The list of signatories to the European Telecommunications Network Operators’ Association Letter represents a veritable who’s who of the sector with the sign-off of: Thomas Arnoldner, CEO, A1 Telekom Austria Group; Nikolai Andreev, CEO, Vivacom; Guillaume Boutin, CEO, Proximus Group; Sigve Brekke, President and CEO, Telenor Group; Joost Farwerck, CEO and Chairman of the Board of Management, KPN; Alexandre Fonseca, Executive President, Altice Portugal; Timotheus Höttges, CEO, Deutsche Telekom; Philip Jansen, CEO, BT Group; Allison Kirkby, President and CEO, Telia Company; José María Alvarez Pallete, Chairman and CEO, Telefónica; Nick Read, CEO, Vodafone Group; Stéphane Richard, Chairman and CEO, Orange Group; Urs Schaeppi, CEO, Swisscom.
When one of those names makes a request, governments tend to listen so suffice to say that a letter from 13 of them should have an impact.
This is the latest episode of an ongoing escalation in tensions between network operators and the tech and media companies that eat up bandwidth, and while those tensions will not end with this letter we should expect to see some form of government action across the continent in response.
List of demands
The letter, dated November 29, starts with the statement that “Europe needs to translate its digital ambitions into concrete actions,” and goes on to call on “EU policymakers to closely align Europe’s digital ambitions with a supportive policy and regulatory ecosystem.”
It outlines that total European telco investment has reached €52.5 billion per year, with developments in 5G, fibre and cable networks necessitating consistent financial outlay from operators.
On top of this, the letter states that Europe will require €300 billion additional investment to maintain the course. Of course the operators don’t want to pay for this themselves, and instead they are taking aim at big tech.
“Regulation must fully reflect market realities, now and in the future,” the letter states. “Namely, that telecom operators compete face-to-face with services by big tech, in the context of vibrant markets”
It continues: “Large and increasing part of network traffic is generated and monetized by big tech platforms, but it requires continuous, intensive network investment and planning by the telecommunications sector. This model – which enables EU citizens to enjoy the fruits of the digital transformation – can only be sustainable if such big tech platforms also contribute fairly to network costs.”
No companies are explicitly named, but there are countless reports that have detailed just how much the internet superhighway is dominated by video consumption.
Coming home to roost?
What we are seeing here in Europe is not unique, far from it.
In October, South Korean ISP SK Broadband sued Netflix in an effort to get the streamer to pay for costs from increased network traffic. SK said that Netflix’s data traffic has jumped by 24 times since May 2018 to a September 2021 total of 1.2 trillion bits of data processed per second.
This coincided with the international phenomenon of Netflix’s South Korean hit series Squid Gamewhich became the most-watched original series launch, with SK estimating the network usage fee for Netflix at KR27.2 billion (€19.8 million) for 2020.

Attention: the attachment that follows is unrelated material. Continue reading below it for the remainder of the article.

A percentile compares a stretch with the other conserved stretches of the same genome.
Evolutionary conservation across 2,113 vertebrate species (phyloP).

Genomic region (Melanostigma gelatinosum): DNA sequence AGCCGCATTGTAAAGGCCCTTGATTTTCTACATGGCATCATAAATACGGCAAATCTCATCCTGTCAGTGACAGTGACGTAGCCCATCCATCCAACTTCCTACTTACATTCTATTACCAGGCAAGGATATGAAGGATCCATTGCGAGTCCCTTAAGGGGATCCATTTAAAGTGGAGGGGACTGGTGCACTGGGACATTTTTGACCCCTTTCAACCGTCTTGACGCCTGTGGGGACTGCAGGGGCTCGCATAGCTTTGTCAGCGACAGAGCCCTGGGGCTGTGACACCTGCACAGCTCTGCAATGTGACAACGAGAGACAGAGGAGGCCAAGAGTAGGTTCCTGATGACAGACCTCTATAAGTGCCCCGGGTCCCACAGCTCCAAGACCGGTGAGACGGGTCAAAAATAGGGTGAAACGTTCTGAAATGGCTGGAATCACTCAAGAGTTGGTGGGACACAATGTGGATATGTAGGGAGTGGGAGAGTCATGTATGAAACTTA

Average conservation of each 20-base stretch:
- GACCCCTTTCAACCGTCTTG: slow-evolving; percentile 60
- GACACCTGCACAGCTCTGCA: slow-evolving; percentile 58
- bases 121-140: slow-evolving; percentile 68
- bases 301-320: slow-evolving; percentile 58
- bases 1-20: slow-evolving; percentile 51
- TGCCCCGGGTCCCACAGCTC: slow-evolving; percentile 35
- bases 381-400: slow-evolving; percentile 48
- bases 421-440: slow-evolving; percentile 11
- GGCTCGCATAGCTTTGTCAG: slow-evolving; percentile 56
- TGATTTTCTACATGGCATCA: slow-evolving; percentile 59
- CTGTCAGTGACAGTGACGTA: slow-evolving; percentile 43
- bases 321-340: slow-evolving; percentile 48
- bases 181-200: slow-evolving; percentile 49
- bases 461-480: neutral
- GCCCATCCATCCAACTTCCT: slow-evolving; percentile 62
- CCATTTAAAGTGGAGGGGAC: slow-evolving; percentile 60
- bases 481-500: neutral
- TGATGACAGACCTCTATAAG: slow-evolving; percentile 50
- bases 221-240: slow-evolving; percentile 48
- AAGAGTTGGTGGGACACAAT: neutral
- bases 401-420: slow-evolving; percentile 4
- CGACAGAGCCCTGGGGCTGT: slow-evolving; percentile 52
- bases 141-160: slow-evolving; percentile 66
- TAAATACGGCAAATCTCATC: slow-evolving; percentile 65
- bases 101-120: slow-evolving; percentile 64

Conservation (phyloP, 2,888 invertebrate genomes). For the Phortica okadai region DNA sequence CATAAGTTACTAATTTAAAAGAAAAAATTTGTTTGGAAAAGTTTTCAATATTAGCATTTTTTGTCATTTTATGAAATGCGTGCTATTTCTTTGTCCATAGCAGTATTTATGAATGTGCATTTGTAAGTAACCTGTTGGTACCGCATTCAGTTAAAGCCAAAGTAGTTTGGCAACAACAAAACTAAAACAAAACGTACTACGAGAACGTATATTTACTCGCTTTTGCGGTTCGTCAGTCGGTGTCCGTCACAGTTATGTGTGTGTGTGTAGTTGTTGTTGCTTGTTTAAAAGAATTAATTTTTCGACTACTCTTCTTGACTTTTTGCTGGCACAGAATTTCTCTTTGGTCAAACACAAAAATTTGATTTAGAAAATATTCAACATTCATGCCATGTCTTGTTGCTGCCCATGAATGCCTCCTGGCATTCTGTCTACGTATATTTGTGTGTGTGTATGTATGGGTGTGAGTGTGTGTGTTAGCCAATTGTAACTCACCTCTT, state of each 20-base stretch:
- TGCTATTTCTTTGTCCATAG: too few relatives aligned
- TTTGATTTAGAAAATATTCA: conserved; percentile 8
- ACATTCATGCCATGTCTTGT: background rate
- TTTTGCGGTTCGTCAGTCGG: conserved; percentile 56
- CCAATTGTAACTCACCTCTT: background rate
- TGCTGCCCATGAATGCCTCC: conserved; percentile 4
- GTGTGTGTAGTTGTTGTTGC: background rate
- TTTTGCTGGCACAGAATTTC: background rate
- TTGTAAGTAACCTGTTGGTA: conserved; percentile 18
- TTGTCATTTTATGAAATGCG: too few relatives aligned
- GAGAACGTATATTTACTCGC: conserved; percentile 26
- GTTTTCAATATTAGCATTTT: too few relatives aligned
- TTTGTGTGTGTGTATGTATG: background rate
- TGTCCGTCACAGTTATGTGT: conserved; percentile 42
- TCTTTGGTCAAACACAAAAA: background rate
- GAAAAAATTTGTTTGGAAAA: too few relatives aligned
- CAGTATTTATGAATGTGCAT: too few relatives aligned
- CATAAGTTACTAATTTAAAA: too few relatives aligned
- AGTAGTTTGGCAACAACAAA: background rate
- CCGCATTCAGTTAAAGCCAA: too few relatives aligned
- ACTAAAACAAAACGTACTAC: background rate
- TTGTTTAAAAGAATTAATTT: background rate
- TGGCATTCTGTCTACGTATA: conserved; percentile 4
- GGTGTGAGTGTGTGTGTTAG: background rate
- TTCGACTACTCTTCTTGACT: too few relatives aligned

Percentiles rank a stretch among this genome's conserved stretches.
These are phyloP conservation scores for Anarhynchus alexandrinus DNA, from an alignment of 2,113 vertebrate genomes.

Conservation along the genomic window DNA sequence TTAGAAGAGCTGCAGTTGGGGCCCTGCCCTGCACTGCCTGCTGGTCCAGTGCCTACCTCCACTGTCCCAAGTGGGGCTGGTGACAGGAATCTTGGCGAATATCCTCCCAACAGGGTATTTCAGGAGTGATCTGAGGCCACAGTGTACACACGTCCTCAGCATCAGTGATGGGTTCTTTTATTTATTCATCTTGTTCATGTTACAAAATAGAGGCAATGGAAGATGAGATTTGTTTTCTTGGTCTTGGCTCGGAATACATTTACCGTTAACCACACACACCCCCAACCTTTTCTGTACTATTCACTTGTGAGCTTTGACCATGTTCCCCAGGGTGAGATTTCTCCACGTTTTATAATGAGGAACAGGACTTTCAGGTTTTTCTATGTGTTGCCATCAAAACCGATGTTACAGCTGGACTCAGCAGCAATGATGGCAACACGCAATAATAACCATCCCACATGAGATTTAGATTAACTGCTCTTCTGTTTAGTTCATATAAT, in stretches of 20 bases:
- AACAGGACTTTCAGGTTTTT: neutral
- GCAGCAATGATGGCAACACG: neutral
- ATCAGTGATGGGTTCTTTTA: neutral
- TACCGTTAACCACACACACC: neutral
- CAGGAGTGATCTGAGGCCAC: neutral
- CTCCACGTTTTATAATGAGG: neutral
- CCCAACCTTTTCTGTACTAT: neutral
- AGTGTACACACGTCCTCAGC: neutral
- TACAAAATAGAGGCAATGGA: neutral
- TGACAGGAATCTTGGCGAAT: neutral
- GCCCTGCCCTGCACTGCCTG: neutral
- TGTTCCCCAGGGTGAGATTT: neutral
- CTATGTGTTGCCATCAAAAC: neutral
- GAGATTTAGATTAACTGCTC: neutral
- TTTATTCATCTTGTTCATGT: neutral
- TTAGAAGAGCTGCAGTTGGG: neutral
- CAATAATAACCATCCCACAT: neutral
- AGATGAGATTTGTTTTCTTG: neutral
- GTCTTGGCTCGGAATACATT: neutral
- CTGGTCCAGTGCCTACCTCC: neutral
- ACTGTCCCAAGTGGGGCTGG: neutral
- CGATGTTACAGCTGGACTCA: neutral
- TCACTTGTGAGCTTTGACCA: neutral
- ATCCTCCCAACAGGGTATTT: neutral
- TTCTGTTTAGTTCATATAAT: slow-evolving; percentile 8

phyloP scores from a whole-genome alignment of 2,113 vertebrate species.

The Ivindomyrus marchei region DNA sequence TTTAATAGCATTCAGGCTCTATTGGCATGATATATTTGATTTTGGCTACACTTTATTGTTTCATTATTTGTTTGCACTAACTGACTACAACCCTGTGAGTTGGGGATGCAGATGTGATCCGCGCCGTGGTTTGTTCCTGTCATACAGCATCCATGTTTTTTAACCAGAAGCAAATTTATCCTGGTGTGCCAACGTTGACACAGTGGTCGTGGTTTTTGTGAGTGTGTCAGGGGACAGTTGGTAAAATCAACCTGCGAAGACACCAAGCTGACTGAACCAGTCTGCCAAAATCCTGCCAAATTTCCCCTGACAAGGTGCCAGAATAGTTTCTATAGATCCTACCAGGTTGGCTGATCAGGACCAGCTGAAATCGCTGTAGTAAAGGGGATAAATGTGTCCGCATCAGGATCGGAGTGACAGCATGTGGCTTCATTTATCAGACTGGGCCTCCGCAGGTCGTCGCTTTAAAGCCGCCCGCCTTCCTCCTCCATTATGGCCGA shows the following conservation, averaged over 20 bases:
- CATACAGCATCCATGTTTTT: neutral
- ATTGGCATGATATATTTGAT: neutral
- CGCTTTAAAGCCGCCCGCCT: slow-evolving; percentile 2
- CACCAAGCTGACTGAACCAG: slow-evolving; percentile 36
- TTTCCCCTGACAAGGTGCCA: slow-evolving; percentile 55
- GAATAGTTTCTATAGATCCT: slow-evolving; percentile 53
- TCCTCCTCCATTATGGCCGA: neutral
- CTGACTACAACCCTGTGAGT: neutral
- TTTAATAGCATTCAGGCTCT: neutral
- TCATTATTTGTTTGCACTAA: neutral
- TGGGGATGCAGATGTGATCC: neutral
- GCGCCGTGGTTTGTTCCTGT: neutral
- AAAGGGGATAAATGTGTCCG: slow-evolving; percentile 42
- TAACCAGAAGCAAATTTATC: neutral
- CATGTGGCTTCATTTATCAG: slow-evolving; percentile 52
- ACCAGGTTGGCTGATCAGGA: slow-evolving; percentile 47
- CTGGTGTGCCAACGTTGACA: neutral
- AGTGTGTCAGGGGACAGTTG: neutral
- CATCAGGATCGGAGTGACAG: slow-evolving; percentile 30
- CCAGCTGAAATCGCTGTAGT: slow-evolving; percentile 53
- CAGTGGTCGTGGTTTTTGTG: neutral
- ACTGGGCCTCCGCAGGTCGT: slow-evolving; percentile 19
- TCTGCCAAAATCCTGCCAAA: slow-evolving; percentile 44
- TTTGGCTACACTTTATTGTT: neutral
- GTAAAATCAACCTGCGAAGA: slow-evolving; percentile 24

A Seol court also recently backed up SK’s case, and said that it would be “reasonable” that Netflix should be “obligated to provide something in return for the service”.
Netflix lashed out against the suit, with vice president of public policy Dean Garfield saying that network usage fees create “an unfair, anti-competitive environment” that “potentially limit the ability of Korean customers to get exactly what they want if the price becomes so prohibitive that services like us are just unable to afford it.”
Closer to home, no European telcos are going so far as to sue streamers over their data usage. They are instead hoping that regulators can do their work for them.
The letter frames this as “a renewed effort to rebalance the relationship between global technology giants and the European digital ecosystem.”
It will be of great interest to the entire sector to see how EU policymakers respond to this call for action with two clear outcomes on the horizon, both with their positives and negatives.
Should the telcos get their way and regulators start to impose a ‘tech tax’ then the funds generated will aid in the expansion of Europe’s fixed and mobile networks. This has its drawbacks as well, as large fines may prevent streaming companies from expanding into European markets and reduce the number of options available to consumers.
By contrast, should policymakers fall down on the side of streaming companies then they will continue to largely have carte blanche to increase their network usage further – something that will inevitably become even more of a concern as high-speed 5G networks increase their coverage. They will however be able to continue pouring money into productions for the benefit of the creative industries and end-consumers.
Tensions between telcos and streamers have ratcheted up over the past few years and this statement creates an unavoidable fork in the road for regulators to take action. We await their judgement.
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